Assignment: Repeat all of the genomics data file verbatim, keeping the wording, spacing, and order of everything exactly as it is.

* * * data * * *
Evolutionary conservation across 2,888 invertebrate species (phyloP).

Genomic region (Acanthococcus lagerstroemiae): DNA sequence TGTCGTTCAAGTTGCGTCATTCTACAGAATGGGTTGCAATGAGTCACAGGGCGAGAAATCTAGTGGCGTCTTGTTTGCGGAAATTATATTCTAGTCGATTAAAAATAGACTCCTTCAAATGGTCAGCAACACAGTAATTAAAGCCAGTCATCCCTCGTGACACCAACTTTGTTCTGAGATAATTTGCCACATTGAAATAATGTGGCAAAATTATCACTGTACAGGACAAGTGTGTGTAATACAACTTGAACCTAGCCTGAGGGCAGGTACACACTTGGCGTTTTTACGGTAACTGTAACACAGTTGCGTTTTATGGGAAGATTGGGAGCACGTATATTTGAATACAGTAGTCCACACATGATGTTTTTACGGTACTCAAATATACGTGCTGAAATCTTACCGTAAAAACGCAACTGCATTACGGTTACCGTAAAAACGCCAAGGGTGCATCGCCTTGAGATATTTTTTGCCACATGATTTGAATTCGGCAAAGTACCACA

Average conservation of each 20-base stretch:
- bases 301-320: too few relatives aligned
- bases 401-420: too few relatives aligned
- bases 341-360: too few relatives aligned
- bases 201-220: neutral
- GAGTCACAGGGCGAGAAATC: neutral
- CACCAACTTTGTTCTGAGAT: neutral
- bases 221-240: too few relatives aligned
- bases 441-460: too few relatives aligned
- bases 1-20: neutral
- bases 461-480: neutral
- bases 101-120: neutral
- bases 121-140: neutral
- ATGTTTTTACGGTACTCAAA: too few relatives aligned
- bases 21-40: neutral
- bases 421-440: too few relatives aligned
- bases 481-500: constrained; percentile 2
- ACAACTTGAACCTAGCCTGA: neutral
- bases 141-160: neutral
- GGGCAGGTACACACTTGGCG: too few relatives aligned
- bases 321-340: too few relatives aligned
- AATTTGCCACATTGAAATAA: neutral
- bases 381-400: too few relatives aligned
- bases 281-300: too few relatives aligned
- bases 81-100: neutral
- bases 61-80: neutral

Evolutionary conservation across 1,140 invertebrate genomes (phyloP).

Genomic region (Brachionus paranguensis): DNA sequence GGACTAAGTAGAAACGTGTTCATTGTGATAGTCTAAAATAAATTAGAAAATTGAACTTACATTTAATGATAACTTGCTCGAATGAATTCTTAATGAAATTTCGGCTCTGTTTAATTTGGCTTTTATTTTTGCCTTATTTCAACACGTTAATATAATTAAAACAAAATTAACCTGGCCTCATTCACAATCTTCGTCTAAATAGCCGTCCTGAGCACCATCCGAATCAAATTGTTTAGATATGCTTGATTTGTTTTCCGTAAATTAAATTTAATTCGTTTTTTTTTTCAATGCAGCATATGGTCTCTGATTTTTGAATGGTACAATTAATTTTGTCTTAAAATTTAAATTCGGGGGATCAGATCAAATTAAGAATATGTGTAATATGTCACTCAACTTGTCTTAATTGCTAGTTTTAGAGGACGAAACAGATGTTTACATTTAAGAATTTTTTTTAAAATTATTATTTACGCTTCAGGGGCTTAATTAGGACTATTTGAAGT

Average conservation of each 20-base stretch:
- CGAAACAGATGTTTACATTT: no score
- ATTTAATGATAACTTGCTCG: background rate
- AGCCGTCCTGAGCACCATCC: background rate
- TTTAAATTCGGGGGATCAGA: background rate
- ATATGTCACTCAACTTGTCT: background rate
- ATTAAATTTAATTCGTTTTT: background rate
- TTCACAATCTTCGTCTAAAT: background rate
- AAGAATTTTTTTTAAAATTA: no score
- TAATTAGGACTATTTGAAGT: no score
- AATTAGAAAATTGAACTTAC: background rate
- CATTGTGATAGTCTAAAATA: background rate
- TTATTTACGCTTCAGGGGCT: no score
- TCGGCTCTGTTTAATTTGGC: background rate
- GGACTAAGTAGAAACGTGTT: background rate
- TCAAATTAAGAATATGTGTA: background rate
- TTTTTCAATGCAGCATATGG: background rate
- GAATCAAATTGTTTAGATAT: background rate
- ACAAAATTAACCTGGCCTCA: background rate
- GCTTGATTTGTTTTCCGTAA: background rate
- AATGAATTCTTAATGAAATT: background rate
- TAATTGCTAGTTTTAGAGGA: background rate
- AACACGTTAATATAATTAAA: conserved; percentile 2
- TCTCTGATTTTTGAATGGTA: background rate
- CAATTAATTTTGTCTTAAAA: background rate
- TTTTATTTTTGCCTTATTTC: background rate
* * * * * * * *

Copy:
Evolutionary conservation across 2,888 invertebrate species (phyloP).

Genomic region (Acanthococcus lagerstroemiae): DNA sequence TGTCGTTCAAGTTGCGTCATTCTACAGAATGGGTTGCAATGAGTCACAGGGCGAGAAATCTAGTGGCGTCTTGTTTGCGGAAATTATATTCTAGTCGATTAAAAATAGACTCCTTCAAATGGTCAGCAACACAGTAATTAAAGCCAGTCATCCCTCGTGACACCAACTTTGTTCTGAGATAATTTGCCACATTGAAATAATGTGGCAAAATTATCACTGTACAGGACAAGTGTGTGTAATACAACTTGAACCTAGCCTGAGGGCAGGTACACACTTGGCGTTTTTACGGTAACTGTAACACAGTTGCGTTTTATGGGAAGATTGGGAGCACGTATATTTGAATACAGTAGTCCACACATGATGTTTTTACGGTACTCAAATATACGTGCTGAAATCTTACCGTAAAAACGCAACTGCATTACGGTTACCGTAAAAACGCCAAGGGTGCATCGCCTTGAGATATTTTTTGCCACATGATTTGAATTCGGCAAAGTACCACA

Average conservation of each 20-base stretch:
- bases 301-320: too few relatives aligned
- bases 401-420: too few relatives aligned
- bases 341-360: too few relatives aligned
- bases 201-220: neutral
- GAGTCACAGGGCGAGAAATC: neutral
- CACCAACTTTGTTCTGAGAT: neutral
- bases 221-240: too few relatives aligned
- bases 441-460: too few relatives aligned
- bases 1-20: neutral
- bases 461-480: neutral
- bases 101-120: neutral
- bases 121-140: neutral
- ATGTTTTTACGGTACTCAAA: too few relatives aligned
- bases 21-40: neutral
- bases 421-440: too few relatives aligned
- bases 481-500: constrained; percentile 2
- ACAACTTGAACCTAGCCTGA: neutral
- bases 141-160: neutral
- GGGCAGGTACACACTTGGCG: too few relatives aligned
- bases 321-340: too few relatives aligned
- AATTTGCCACATTGAAATAA: neutral
- bases 381-400: too few relatives aligned
- bases 281-300: too few relatives aligned
- bases 81-100: neutral
- bases 61-80: neutral

Evolutionary conservation across 1,140 invertebrate genomes (phyloP).

Genomic region (Brachionus paranguensis): DNA sequence GGACTAAGTAGAAACGTGTTCATTGTGATAGTCTAAAATAAATTAGAAAATTGAACTTACATTTAATGATAACTTGCTCGAATGAATTCTTAATGAAATTTCGGCTCTGTTTAATTTGGCTTTTATTTTTGCCTTATTTCAACACGTTAATATAATTAAAACAAAATTAACCTGGCCTCATTCACAATCTTCGTCTAAATAGCCGTCCTGAGCACCATCCGAATCAAATTGTTTAGATATGCTTGATTTGTTTTCCGTAAATTAAATTTAATTCGTTTTTTTTTTCAATGCAGCATATGGTCTCTGATTTTTGAATGGTACAATTAATTTTGTCTTAAAATTTAAATTCGGGGGATCAGATCAAATTAAGAATATGTGTAATATGTCACTCAACTTGTCTTAATTGCTAGTTTTAGAGGACGAAACAGATGTTTACATTTAAGAATTTTTTTTAAAATTATTATTTACGCTTCAGGGGCTTAATTAGGACTATTTGAAGT

Average conservation of each 20-base stretch:
- CGAAACAGATGTTTACATTT: no score
- ATTTAATGATAACTTGCTCG: background rate
- AGCCGTCCTGAGCACCATCC: background rate
- TTTAAATTCGGGGGATCAGA: background rate
- ATATGTCACTCAACTTGTCT: background rate
- ATTAAATTTAATTCGTTTTT: background rate
- TTCACAATCTTCGTCTAAAT: background rate
- AAGAATTTTTTTTAAAATTA: no score
- TAATTAGGACTATTTGAAGT: no score
- AATTAGAAAATTGAACTTAC: background rate
- CATTGTGATAGTCTAAAATA: background rate
- TTATTTACGCTTCAGGGGCT: no score
- TCGGCTCTGTTTAATTTGGC: background rate
- GGACTAAGTAGAAACGTGTT: background rate
- TCAAATTAAGAATATGTGTA: background rate
- TTTTTCAATGCAGCATATGG: background rate
- GAATCAAATTGTTTAGATAT: background rate
- ACAAAATTAACCTGGCCTCA: background rate
- GCTTGATTTGTTTTCCGTAA: background rate
- AATGAATTCTTAATGAAATT: background rate
- TAATTGCTAGTTTTAGAGGA: background rate
- AACACGTTAATATAATTAAA: conserved; percentile 2
- TCTCTGATTTTTGAATGGTA: background rate
- CAATTAATTTTGTCTTAAAA: background rate
- TTTTATTTTTGCCTTATTTC: background rate